Fuel prices: SA remains at mercy of global facts

No relief at present….

cl;eanerfuels1In the light of vacillating fuel price but with a strong upward trend, Robert Maake, hydrocarbon energy chief, department of energy affairs (DOE), briefed the portfolio committee on energy on fuel prices and why these were so volatile at present. There was little relief in the short or medium term, he said. The discussion was part of a generalised overview of the liquid fuels industry in South Africa.

He pointed to the fact both the Egyptian and Iraqi situations, coupled with unrest in Southern Sudan, illustrated the fact that South Africa, as a net importer of oil, was highly sensitive to such geopolitical instability. A combination of other factors also contributed to a lack of major relief on the horizon.

Fixing the price to continue

There was no escaping the fact that in a country such as South Africa, which is likely to remain as a net importer and where both the price elements and formula used to reach to adjust pricing are published, the import parity system, i.e. fixing prices based on a comparison of what it would cost to import refined fuel and land same, would continue into the foreseeable future, Maake said.

Over and under recoveries by the importers at the month’s end would therefore continue to affect the consumer coupled with the appropriate time lag to carry out monthly adjustments. There were a number of issues totally out of the importer’s control such as demurrage where loading and unloading due to weather and port inefficiencies; the rand/dollar rate and the cost of levies – a lot of countries having far less factors contributing to cost –  and a lot having unrelated cost levies, such as road accident fund contributions.

Subsidies not for us

However, the major fact affecting costs at the moment was geopolitical instability, Maake said, and the playing fields being altered completely insofar as purchases were concerned. Some countries, such as Nigeria, had tried subsidization but in that environment enormous quantities of fuel were moving across borders and smuggling was a big industry, he noted.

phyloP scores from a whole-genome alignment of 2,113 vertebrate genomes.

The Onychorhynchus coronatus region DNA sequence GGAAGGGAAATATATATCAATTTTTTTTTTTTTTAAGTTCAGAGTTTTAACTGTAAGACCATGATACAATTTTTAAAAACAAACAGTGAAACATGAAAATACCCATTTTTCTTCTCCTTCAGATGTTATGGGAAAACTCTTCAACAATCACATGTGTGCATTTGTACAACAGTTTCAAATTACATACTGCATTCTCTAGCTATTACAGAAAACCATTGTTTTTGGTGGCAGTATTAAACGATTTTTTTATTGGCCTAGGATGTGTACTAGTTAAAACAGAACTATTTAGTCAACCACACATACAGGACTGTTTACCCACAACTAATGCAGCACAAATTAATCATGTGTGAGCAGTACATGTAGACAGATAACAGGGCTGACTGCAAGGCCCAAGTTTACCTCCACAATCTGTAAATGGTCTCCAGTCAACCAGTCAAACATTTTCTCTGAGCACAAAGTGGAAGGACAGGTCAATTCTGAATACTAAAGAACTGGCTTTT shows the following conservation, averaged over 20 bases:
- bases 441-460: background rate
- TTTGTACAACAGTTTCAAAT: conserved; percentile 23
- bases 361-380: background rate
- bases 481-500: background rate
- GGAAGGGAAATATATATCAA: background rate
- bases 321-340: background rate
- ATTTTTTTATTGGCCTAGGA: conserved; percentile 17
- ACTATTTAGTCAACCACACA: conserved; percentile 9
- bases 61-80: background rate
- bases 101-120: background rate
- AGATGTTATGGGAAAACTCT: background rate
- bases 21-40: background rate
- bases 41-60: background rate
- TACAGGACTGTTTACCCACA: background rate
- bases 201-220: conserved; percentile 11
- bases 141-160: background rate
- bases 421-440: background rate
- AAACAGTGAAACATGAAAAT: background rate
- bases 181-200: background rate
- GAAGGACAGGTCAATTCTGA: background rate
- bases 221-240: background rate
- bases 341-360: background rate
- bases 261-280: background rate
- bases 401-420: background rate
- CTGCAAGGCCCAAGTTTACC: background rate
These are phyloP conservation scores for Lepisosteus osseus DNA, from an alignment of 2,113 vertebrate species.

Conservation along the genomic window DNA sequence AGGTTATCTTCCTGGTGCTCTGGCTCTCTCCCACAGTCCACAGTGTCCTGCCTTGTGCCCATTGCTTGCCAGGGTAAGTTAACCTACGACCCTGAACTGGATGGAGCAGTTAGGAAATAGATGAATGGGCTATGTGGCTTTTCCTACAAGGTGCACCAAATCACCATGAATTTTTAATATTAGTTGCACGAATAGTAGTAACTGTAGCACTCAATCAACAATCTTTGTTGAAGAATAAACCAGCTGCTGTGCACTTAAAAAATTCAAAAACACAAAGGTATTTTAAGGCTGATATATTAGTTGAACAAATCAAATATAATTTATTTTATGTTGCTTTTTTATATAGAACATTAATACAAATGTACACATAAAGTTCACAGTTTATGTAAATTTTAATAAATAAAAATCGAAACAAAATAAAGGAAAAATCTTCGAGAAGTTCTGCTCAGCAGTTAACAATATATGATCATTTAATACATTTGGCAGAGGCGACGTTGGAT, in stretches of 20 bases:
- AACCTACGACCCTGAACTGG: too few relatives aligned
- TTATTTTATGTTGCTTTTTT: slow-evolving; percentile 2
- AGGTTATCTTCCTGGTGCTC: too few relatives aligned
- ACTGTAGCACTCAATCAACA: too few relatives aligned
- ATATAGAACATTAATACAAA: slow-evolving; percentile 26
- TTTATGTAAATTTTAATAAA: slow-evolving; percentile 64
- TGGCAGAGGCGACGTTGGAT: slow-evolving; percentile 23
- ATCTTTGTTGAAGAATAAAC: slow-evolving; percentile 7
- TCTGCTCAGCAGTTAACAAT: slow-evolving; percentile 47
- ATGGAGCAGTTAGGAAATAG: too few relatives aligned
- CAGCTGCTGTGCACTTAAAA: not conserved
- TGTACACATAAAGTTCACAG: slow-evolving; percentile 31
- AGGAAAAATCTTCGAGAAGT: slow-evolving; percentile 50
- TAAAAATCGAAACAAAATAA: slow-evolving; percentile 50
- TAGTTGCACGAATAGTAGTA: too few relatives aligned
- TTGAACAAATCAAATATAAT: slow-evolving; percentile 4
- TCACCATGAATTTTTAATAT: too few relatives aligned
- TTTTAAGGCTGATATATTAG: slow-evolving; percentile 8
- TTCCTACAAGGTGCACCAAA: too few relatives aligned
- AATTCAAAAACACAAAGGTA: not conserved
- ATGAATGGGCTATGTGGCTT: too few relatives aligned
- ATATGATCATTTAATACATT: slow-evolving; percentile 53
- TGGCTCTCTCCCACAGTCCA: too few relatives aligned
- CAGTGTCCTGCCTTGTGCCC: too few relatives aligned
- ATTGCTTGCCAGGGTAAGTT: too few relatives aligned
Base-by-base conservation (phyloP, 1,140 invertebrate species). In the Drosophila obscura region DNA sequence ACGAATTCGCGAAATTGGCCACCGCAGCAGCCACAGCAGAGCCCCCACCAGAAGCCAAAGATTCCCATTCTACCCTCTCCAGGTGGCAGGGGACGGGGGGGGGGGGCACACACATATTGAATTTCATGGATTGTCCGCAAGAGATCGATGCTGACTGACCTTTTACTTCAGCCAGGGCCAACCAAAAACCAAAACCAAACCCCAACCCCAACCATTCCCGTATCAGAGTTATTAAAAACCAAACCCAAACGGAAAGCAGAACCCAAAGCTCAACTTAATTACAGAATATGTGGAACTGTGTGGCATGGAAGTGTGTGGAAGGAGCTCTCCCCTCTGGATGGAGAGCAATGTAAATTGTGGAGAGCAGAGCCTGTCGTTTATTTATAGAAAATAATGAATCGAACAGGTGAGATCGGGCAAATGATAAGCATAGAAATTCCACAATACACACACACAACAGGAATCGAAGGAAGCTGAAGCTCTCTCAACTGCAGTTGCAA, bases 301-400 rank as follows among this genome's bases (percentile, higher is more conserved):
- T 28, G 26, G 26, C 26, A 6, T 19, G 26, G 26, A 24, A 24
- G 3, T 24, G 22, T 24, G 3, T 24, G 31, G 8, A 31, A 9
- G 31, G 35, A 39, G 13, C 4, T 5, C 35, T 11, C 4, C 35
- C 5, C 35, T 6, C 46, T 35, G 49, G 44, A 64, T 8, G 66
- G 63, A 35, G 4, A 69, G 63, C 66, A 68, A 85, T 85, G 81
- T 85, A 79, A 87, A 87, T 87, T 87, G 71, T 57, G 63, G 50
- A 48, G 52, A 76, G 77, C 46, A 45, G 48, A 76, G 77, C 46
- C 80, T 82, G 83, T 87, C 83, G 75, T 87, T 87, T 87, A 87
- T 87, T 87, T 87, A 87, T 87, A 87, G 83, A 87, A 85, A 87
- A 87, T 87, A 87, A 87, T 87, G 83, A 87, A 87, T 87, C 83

Maake said that in South Africa, both Singapore and Amsterdam remained major refining and wholesaling/storage zones and prices were very much correlated or bench marked to these areas and how much they were selling their refined fuel for. On illuminating paraffin there was a strong possibility that a price reduction of two rand would shortly be signed off as agreed to by the minister.

State mostly outside fuel infrastructure

When asked why the government was not buying oil for consumers from cheaper suppliers in Africa, DOE replied it did not buy foreign oil from any country for consumer use. Only the private fuel companies imported for consumer use and government bought only for strategic oil stock reserves.

He added that it was difficult to move the private companies to African crude since crude as presently purchased was geared to refining abilities, since oil differed much in its makeup and nature. Consequently, the type of crude and what zone it came from was critical since most SA refineries were geared to Arabian light crude as distinct from heavier crude from other areas.

Cushioning fund

Also asked was whether price hikes could be avoided by building up reserves when the price dropped and not passing these on to the consumer, DOE said they were rather looking at the issue of having an annual adjustment with more notice of change in order to assist business and industry generally by creating more stability and planning ability .

Also asked was why DOE “could not assist in cleaning up the LPG gas value chain with some use of a similar reserve and also doubling up on safety”, the reply was that there was a government review, including stakeholder workshops, in progress and expected outcomes were that some form of consumer assistance would result.

Sasol profits

Again, the question was asked that in the light of the fact that Sasol was using a natural resource, in this case coal, and producing profits because of lower costs, why could this additional margin of profit achieved not be used to protect the poor as a state subsidy. The reply was that Sasol’s contribution was so low in terms of market share in fuel sales that such plans as introducing any radical market changes were not either feasible nor did it make market sense.

DOE said that a much more interesting proposal would be the eventual introduction of shale gas to local market product figures, bringing up issues such as export parity pricing. But at present he said, and in the short term, the local production factor was only about 6% and therefore Sasol did not really feature in such economics.


 The principle therefore still applied, Maake said, as had been the case for many years, that if Sasol were to offer a branded pump price on a competitive basis for lower prices they would be presumably be totally stripped of their ability to supply at all in a very short time and thus would be threatened financially as a valuable contributor to exports. Such a situation was a non-starter, he said

The chair asked whether, as in Australia, more emphasis could not be given to ensuring that no collusion takes place in the industry and asked the DOE what their relationship was relationship was with the Competition Commission locally. DOE said that they were most interested in the Australian system and how they monitored import costs with a double check system to ensure no collusion. However, the lack of players in South Africa has led to the belief the collusion is not such a major issue in this country.

Parliamentarians again complained that department of energy was still failing to produce a national energy strategy to underwrite the entire industry in all its aspects. More certainty was called for, said one opposition member.

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